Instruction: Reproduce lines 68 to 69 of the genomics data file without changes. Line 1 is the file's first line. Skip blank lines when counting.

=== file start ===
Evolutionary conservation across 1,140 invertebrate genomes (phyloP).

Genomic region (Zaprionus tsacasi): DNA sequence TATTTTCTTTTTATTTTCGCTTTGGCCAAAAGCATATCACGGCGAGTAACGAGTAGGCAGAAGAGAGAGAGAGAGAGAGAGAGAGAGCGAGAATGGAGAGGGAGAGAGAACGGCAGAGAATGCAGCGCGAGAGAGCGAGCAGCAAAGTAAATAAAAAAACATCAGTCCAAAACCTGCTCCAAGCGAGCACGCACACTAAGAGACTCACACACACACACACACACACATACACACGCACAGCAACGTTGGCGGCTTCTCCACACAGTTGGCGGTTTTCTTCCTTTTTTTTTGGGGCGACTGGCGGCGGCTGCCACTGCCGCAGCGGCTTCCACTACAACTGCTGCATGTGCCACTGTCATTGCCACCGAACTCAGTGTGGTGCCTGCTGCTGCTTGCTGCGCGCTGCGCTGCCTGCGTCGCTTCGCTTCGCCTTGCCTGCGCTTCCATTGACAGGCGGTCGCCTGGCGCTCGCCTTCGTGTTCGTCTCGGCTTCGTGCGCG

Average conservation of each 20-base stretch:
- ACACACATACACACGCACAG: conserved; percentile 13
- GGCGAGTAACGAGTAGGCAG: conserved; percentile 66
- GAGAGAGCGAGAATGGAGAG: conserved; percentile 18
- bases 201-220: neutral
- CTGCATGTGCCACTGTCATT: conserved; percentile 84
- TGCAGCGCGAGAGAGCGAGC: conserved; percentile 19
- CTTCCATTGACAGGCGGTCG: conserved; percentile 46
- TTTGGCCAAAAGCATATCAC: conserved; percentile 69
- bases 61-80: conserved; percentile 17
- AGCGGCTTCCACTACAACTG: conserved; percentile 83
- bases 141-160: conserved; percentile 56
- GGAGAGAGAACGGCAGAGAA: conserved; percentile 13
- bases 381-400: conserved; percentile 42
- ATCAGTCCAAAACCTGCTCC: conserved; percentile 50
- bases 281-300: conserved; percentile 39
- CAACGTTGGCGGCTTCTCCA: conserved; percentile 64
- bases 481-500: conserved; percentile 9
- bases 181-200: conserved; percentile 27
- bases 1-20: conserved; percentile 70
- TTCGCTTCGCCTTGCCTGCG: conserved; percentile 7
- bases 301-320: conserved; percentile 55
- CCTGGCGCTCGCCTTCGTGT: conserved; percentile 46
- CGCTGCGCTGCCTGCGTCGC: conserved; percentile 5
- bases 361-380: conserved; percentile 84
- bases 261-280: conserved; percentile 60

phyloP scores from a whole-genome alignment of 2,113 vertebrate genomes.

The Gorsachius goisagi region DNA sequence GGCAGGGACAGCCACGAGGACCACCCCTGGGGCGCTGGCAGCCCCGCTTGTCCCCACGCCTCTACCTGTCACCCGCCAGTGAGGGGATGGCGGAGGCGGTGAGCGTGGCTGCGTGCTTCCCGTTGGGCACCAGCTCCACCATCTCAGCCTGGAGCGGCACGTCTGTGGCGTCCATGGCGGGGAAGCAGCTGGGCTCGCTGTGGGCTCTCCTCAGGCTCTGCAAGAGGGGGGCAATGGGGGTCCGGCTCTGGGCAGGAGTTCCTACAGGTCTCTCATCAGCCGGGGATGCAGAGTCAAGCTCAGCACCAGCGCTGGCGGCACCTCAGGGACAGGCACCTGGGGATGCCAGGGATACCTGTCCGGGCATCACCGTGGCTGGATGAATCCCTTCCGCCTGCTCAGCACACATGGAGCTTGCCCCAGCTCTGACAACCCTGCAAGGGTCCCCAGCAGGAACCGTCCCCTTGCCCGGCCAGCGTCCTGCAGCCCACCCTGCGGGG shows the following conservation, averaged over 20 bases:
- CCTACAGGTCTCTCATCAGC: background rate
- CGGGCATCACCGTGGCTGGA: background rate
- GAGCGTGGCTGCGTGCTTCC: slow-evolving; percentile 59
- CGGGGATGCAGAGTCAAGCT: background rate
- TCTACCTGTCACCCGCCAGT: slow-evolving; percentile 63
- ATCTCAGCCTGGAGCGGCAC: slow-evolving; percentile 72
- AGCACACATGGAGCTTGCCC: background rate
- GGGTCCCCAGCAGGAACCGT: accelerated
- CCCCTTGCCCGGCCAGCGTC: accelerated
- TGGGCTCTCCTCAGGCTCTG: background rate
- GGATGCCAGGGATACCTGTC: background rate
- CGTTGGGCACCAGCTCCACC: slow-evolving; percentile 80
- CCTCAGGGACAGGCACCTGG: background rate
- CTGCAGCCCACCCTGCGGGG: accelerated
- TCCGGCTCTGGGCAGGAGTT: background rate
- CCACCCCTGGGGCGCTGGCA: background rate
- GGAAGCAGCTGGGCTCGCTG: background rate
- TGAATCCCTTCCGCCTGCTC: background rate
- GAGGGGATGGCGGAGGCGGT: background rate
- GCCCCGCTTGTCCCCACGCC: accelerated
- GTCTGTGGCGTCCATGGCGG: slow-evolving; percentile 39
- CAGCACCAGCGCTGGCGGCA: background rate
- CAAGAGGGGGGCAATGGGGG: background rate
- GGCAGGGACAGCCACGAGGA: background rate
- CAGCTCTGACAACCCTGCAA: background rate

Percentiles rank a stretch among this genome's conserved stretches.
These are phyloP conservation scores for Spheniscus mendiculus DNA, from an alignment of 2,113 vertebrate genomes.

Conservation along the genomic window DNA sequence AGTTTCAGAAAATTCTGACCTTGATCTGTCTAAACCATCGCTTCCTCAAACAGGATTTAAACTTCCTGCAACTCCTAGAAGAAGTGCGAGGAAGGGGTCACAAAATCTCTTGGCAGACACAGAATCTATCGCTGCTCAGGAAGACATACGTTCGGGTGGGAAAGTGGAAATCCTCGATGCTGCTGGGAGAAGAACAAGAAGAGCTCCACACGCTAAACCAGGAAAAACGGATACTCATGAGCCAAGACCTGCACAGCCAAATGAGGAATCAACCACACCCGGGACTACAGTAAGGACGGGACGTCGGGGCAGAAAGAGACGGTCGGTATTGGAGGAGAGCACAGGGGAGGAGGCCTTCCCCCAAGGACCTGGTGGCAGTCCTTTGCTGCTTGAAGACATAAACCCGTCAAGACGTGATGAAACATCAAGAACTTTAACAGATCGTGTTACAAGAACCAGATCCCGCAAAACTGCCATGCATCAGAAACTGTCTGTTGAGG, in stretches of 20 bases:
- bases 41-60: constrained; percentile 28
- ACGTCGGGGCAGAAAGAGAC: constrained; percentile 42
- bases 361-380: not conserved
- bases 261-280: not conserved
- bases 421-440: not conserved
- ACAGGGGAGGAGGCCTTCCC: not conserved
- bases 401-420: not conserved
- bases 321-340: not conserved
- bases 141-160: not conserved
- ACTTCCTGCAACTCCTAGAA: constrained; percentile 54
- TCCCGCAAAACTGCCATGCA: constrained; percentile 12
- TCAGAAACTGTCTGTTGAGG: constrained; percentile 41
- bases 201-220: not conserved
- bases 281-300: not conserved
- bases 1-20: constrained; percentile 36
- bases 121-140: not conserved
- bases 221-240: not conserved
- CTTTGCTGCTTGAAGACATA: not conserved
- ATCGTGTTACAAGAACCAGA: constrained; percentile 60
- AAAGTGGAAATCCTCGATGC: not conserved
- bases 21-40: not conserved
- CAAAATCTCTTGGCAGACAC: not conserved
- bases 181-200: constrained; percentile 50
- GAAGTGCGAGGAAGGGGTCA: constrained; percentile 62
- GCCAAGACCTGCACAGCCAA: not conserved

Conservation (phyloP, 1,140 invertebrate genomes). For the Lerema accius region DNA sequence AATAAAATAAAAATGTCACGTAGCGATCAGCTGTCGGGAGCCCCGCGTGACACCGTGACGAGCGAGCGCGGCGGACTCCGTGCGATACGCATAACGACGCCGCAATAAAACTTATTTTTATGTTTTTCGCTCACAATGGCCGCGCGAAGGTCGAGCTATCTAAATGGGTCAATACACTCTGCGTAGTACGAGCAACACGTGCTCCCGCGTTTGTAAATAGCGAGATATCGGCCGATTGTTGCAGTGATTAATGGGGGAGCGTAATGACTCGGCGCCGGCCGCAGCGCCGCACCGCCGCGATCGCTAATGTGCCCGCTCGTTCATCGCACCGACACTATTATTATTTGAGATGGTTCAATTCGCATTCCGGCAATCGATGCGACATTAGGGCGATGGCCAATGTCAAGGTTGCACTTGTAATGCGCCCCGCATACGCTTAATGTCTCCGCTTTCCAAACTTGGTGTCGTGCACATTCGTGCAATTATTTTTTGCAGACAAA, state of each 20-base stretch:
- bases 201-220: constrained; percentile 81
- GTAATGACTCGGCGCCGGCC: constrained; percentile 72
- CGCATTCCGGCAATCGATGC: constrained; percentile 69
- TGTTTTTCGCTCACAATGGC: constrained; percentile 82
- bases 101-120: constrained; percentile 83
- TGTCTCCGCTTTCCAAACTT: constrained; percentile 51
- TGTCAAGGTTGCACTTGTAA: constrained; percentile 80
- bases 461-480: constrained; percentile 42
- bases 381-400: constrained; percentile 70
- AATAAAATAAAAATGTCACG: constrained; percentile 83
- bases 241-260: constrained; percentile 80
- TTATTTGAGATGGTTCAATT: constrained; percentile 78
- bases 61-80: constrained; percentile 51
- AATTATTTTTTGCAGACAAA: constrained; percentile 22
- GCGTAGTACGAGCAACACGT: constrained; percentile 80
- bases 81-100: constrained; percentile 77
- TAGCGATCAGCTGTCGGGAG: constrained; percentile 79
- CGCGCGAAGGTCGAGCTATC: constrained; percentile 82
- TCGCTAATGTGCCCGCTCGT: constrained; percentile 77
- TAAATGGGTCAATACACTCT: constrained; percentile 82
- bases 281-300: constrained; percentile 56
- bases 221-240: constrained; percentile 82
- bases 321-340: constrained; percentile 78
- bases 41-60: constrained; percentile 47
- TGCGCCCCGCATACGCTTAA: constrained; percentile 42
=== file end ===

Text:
- ACTTCCTGCAACTCCTAGAA: constrained; percentile 54
- TCCCGCAAAACTGCCATGCA: constrained; percentile 12